Working in a political office means I am privy to the sorts of sales pitches that lobbyists, industry and community groups are constantly pushing on politicians. It can be weird, informative, amusing and at times plain scary, and I’m really valuing the critical thinking subject I took at University to help me better assess everything that comes my way
Anyway, seeing my passion and expertise is around technology, I do try to keep across what is happening as much as I can. Most of the big ICT companies are pushing the cloud computing pitch extremely hard, but I’ve found the moment you ask many of them questions about privacy, data portability, data export & archival, open standards, interoperability and issues of jurisdiction, just to name a few, they seem to baulk.
I think there are certainly a lot of opportunities in ‘the cloud’, but I think there is a lot of hype around this topic and I wanted to jot down a few thoughts that I think people should take into consideration when looking into cloud computing strategies. This is not a highly technical overview, but rather a bit of a mythbuster for those without a technical background to help in navigating the hype.
Sam Johnston pointed out to me earlier tonight a useful basic approach to ensuring you get an open cloud service which provides for the interoperability, portability and strategic control you want to maintain when moving to the cloud. If you have any good resources about cloud computing, please add it to the comments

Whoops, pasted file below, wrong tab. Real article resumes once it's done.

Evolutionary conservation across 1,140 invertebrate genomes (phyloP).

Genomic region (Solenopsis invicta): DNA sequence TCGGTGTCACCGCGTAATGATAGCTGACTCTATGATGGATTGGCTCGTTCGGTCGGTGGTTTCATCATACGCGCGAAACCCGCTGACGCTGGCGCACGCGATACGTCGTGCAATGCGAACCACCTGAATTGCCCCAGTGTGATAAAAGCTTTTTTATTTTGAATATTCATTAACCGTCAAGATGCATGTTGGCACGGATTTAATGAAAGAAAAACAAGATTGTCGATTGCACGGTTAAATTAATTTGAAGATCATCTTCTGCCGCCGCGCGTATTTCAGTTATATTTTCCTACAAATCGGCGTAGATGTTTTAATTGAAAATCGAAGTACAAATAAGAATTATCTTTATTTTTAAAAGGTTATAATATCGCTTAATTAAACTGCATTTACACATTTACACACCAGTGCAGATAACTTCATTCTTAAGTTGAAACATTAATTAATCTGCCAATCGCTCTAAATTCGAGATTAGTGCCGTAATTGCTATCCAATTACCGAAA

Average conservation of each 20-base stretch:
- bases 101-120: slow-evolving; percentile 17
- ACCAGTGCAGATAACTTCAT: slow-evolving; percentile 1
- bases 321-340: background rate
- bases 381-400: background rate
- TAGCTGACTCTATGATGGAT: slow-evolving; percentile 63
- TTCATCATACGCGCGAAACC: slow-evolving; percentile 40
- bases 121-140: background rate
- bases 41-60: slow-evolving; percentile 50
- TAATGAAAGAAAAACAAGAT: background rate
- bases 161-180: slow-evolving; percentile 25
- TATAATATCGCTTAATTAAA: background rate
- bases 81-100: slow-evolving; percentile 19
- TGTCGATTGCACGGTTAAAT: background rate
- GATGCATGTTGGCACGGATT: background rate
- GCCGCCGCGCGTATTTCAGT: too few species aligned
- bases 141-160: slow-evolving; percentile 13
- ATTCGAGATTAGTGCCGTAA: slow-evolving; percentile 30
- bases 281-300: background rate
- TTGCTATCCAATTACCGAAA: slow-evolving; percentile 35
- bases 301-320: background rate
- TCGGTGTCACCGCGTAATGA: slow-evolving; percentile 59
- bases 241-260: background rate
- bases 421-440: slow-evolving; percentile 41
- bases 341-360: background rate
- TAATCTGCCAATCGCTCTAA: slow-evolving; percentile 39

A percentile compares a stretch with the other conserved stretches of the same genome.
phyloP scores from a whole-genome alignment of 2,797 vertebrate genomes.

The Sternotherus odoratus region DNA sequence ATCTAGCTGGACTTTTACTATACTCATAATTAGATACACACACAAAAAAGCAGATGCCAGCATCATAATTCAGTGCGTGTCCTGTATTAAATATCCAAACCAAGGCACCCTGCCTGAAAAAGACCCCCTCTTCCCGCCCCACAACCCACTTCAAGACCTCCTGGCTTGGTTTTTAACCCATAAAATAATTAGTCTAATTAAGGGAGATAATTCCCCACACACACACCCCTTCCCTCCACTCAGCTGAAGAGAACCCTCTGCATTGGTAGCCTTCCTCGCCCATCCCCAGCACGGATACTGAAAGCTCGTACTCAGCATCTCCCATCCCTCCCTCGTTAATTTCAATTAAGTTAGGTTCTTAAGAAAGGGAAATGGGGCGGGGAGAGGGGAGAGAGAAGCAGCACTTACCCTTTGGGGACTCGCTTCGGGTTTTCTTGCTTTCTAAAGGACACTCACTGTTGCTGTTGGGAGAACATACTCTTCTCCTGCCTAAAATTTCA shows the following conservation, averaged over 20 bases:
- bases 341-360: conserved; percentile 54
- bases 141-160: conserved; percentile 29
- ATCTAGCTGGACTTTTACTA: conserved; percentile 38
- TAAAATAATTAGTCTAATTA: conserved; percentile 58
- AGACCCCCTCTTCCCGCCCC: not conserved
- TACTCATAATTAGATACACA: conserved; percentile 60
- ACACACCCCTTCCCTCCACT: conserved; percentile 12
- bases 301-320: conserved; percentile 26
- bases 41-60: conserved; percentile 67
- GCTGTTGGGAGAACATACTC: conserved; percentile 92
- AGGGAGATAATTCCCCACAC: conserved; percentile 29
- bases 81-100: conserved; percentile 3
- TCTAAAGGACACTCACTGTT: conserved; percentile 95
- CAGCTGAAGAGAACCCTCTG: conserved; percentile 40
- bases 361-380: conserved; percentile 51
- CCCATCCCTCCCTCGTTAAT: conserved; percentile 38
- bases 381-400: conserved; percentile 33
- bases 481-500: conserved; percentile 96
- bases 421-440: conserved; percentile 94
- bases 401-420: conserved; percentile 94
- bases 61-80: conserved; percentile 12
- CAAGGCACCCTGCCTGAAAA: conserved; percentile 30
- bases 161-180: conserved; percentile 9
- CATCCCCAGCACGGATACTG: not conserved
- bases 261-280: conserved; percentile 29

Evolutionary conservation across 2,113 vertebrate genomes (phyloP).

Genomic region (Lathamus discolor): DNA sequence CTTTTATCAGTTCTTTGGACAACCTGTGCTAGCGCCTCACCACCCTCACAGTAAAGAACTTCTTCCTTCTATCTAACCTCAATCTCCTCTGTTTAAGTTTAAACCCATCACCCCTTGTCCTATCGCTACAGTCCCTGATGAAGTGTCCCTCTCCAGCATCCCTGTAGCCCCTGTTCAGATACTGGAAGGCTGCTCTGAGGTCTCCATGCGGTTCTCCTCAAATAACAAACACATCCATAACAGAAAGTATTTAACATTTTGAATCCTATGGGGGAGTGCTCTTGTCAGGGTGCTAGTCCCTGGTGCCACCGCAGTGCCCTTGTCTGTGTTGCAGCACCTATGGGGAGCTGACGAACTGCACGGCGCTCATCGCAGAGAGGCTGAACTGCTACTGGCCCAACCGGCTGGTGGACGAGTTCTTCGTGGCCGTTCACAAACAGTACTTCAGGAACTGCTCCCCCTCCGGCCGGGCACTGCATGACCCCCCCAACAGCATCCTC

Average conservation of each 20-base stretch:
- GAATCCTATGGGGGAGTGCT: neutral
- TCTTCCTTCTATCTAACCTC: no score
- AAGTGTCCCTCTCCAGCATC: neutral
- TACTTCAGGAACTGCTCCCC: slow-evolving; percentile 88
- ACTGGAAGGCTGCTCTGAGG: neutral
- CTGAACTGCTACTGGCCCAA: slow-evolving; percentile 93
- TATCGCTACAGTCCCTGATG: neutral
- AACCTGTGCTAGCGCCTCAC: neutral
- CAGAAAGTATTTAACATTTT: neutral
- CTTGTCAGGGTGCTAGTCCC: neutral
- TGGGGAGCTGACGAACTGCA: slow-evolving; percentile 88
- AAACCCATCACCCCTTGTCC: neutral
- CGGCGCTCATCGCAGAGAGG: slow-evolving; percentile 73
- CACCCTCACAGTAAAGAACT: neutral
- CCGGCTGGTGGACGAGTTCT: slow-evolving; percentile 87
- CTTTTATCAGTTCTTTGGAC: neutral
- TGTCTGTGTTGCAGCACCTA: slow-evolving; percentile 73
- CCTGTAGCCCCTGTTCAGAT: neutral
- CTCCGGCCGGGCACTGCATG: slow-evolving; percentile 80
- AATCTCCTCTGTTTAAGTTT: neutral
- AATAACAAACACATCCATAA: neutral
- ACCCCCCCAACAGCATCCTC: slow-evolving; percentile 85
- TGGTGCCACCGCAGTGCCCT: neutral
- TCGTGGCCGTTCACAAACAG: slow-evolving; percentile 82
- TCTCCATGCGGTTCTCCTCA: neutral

I also strongly recommend you read the Open Cloud Manifesto which talks about this issue in greater depth, and touches upon other elements to consider when moving to the cloud.
Where is the cloud?
The term cloud computing came from the idea of services being delivered over the Internet, because the Internet has traditionally been represented on network diagrams as, you guessed it, a cloud. Some people use the term as the new SOA (and for all those who had to deal with the onslaught of SOA hype, you may enjoy http://soafacts.com/) and cloud can mean pretty much anything, which is why it is important to clarify what your vendor is trying to sell you. After all, services running in the cloud are still running on servers somewhere, so moving stuff to the cloud is moving stuff to someone else’s infrastructure and hoping they do a better, cheaper job.
I’m not saying you shouldn’t use cloud computing, but you should be very careful to understand exactly what you are getting, and you should be strategic. Charles Stross fans will already be familiar with the idea of the separation of data and processing power, and the cloud can provide enormous processing power without you having to necessarily hand over the reins to your data or your technology strategy. Cloud computing is not an all or nothing option.
Personally I believe you should always choose the best of breed tool for the job, committing to open standards and interoperability, and then you can mash tech together for your exact best needs rather than shifting to and away from cumbersome large solutions that try to be everything, and end up doing nothing particularly well, but I’ll leave that for another blog post
Saving the environment?